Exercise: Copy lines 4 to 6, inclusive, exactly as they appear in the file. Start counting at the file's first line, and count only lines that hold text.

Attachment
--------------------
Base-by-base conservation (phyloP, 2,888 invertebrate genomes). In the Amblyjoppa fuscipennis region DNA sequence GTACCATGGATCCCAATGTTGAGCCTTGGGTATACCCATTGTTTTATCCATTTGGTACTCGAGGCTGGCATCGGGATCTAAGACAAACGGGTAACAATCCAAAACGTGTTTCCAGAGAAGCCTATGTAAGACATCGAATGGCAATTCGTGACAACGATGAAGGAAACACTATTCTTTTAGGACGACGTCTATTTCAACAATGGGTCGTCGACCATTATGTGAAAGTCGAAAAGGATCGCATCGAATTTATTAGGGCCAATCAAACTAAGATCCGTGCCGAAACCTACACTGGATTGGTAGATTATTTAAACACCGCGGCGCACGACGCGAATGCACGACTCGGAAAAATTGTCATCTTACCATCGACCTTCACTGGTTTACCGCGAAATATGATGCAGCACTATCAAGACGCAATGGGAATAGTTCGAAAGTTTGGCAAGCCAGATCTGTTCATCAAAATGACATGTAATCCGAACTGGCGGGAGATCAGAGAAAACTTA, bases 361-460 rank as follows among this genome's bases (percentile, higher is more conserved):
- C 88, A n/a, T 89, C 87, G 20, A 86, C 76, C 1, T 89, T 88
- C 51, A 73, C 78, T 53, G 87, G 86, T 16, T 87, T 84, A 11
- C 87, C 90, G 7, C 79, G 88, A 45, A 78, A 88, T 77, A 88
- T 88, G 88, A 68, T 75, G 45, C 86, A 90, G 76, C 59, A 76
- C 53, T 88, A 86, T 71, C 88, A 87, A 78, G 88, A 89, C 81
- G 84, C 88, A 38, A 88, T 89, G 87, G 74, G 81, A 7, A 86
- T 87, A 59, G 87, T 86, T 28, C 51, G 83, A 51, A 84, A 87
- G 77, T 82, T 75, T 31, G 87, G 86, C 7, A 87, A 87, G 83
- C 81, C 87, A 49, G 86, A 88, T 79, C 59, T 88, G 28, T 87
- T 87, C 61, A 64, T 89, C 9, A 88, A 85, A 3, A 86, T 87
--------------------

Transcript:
- C 87, C 90, G 7, C 79, G 88, A 45, A 78, A 88, T 77, A 88
- T 88, G 88, A 68, T 75, G 45, C 86, A 90, G 76, C 59, A 76
- C 53, T 88, A 86, T 71, C 88, A 87, A 78, G 88, A 89, C 81